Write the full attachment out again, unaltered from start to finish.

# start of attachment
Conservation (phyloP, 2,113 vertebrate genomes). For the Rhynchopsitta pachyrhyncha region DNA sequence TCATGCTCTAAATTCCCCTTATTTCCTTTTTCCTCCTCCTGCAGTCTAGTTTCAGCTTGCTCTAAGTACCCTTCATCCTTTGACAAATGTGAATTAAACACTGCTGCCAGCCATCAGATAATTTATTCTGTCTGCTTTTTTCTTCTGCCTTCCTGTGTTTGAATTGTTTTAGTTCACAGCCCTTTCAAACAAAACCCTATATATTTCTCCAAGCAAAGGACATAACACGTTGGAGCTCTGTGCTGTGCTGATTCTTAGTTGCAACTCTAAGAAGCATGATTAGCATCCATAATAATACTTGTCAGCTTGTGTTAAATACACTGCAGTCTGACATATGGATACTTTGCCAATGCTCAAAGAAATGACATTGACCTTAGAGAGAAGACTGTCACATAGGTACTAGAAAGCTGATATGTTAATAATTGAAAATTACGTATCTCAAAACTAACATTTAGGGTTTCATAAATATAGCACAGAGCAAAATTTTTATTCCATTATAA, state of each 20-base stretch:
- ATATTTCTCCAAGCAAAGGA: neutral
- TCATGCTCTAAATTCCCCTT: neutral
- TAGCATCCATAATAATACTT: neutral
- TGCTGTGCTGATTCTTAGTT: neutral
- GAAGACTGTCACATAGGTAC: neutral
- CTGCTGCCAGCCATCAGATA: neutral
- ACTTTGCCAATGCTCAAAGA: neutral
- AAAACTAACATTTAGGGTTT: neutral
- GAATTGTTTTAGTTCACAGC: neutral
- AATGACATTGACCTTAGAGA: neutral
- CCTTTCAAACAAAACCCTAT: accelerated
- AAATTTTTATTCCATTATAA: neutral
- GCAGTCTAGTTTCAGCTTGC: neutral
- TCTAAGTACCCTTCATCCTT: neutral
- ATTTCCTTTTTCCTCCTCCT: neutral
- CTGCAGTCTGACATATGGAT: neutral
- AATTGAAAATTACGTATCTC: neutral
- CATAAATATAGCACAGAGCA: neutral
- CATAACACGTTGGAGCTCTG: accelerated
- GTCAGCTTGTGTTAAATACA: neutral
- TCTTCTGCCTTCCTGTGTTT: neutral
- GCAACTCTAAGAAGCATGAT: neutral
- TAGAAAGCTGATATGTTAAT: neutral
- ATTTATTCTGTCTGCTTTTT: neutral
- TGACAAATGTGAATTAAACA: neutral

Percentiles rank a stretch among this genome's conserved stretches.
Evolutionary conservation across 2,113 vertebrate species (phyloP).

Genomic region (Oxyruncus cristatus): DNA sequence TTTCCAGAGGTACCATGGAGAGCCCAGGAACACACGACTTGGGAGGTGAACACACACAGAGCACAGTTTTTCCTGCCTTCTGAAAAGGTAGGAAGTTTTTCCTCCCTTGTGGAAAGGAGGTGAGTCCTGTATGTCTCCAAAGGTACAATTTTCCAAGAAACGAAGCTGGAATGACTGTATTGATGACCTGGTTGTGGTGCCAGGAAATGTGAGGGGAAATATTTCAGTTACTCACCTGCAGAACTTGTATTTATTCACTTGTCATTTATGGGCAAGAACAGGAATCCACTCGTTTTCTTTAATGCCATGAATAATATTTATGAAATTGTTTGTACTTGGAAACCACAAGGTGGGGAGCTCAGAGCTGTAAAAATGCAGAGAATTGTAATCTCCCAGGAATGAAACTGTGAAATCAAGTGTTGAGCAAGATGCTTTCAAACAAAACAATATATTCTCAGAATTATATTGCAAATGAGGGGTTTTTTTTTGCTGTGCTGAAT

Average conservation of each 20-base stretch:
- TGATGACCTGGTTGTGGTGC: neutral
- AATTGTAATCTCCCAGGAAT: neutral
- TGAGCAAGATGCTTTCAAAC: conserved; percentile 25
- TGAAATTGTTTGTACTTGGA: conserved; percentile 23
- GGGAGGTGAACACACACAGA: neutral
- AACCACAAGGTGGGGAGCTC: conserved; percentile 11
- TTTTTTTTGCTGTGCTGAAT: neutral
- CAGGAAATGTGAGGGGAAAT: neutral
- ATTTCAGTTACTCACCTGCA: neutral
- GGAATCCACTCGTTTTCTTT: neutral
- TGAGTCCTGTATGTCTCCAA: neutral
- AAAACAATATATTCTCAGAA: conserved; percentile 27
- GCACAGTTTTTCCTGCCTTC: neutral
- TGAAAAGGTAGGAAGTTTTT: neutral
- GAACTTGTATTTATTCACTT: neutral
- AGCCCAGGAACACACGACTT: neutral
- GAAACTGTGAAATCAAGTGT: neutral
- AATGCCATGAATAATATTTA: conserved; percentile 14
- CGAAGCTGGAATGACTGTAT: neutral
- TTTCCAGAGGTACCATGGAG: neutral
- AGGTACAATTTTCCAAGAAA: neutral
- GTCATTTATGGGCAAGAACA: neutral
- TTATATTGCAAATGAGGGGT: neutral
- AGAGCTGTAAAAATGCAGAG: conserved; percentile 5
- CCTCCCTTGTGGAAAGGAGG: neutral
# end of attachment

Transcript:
Conservation (phyloP, 2,113 vertebrate genomes). For the Rhynchopsitta pachyrhyncha region DNA sequence TCATGCTCTAAATTCCCCTTATTTCCTTTTTCCTCCTCCTGCAGTCTAGTTTCAGCTTGCTCTAAGTACCCTTCATCCTTTGACAAATGTGAATTAAACACTGCTGCCAGCCATCAGATAATTTATTCTGTCTGCTTTTTTCTTCTGCCTTCCTGTGTTTGAATTGTTTTAGTTCACAGCCCTTTCAAACAAAACCCTATATATTTCTCCAAGCAAAGGACATAACACGTTGGAGCTCTGTGCTGTGCTGATTCTTAGTTGCAACTCTAAGAAGCATGATTAGCATCCATAATAATACTTGTCAGCTTGTGTTAAATACACTGCAGTCTGACATATGGATACTTTGCCAATGCTCAAAGAAATGACATTGACCTTAGAGAGAAGACTGTCACATAGGTACTAGAAAGCTGATATGTTAATAATTGAAAATTACGTATCTCAAAACTAACATTTAGGGTTTCATAAATATAGCACAGAGCAAAATTTTTATTCCATTATAA, state of each 20-base stretch:
- ATATTTCTCCAAGCAAAGGA: neutral
- TCATGCTCTAAATTCCCCTT: neutral
- TAGCATCCATAATAATACTT: neutral
- TGCTGTGCTGATTCTTAGTT: neutral
- GAAGACTGTCACATAGGTAC: neutral
- CTGCTGCCAGCCATCAGATA: neutral
- ACTTTGCCAATGCTCAAAGA: neutral
- AAAACTAACATTTAGGGTTT: neutral
- GAATTGTTTTAGTTCACAGC: neutral
- AATGACATTGACCTTAGAGA: neutral
- CCTTTCAAACAAAACCCTAT: accelerated
- AAATTTTTATTCCATTATAA: neutral
- GCAGTCTAGTTTCAGCTTGC: neutral
- TCTAAGTACCCTTCATCCTT: neutral
- ATTTCCTTTTTCCTCCTCCT: neutral
- CTGCAGTCTGACATATGGAT: neutral
- AATTGAAAATTACGTATCTC: neutral
- CATAAATATAGCACAGAGCA: neutral
- CATAACACGTTGGAGCTCTG: accelerated
- GTCAGCTTGTGTTAAATACA: neutral
- TCTTCTGCCTTCCTGTGTTT: neutral
- GCAACTCTAAGAAGCATGAT: neutral
- TAGAAAGCTGATATGTTAAT: neutral
- ATTTATTCTGTCTGCTTTTT: neutral
- TGACAAATGTGAATTAAACA: neutral

Percentiles rank a stretch among this genome's conserved stretches.
Evolutionary conservation across 2,113 vertebrate species (phyloP).

Genomic region (Oxyruncus cristatus): DNA sequence TTTCCAGAGGTACCATGGAGAGCCCAGGAACACACGACTTGGGAGGTGAACACACACAGAGCACAGTTTTTCCTGCCTTCTGAAAAGGTAGGAAGTTTTTCCTCCCTTGTGGAAAGGAGGTGAGTCCTGTATGTCTCCAAAGGTACAATTTTCCAAGAAACGAAGCTGGAATGACTGTATTGATGACCTGGTTGTGGTGCCAGGAAATGTGAGGGGAAATATTTCAGTTACTCACCTGCAGAACTTGTATTTATTCACTTGTCATTTATGGGCAAGAACAGGAATCCACTCGTTTTCTTTAATGCCATGAATAATATTTATGAAATTGTTTGTACTTGGAAACCACAAGGTGGGGAGCTCAGAGCTGTAAAAATGCAGAGAATTGTAATCTCCCAGGAATGAAACTGTGAAATCAAGTGTTGAGCAAGATGCTTTCAAACAAAACAATATATTCTCAGAATTATATTGCAAATGAGGGGTTTTTTTTTGCTGTGCTGAAT

Average conservation of each 20-base stretch:
- TGATGACCTGGTTGTGGTGC: neutral
- AATTGTAATCTCCCAGGAAT: neutral
- TGAGCAAGATGCTTTCAAAC: conserved; percentile 25
- TGAAATTGTTTGTACTTGGA: conserved; percentile 23
- GGGAGGTGAACACACACAGA: neutral
- AACCACAAGGTGGGGAGCTC: conserved; percentile 11
- TTTTTTTTGCTGTGCTGAAT: neutral
- CAGGAAATGTGAGGGGAAAT: neutral
- ATTTCAGTTACTCACCTGCA: neutral
- GGAATCCACTCGTTTTCTTT: neutral
- TGAGTCCTGTATGTCTCCAA: neutral
- AAAACAATATATTCTCAGAA: conserved; percentile 27
- GCACAGTTTTTCCTGCCTTC: neutral
- TGAAAAGGTAGGAAGTTTTT: neutral
- GAACTTGTATTTATTCACTT: neutral
- AGCCCAGGAACACACGACTT: neutral
- GAAACTGTGAAATCAAGTGT: neutral
- AATGCCATGAATAATATTTA: conserved; percentile 14
- CGAAGCTGGAATGACTGTAT: neutral
- TTTCCAGAGGTACCATGGAG: neutral
- AGGTACAATTTTCCAAGAAA: neutral
- GTCATTTATGGGCAAGAACA: neutral
- TTATATTGCAAATGAGGGGT: neutral
- AGAGCTGTAAAAATGCAGAG: conserved; percentile 5
- CCTCCCTTGTGGAAAGGAGG: neutral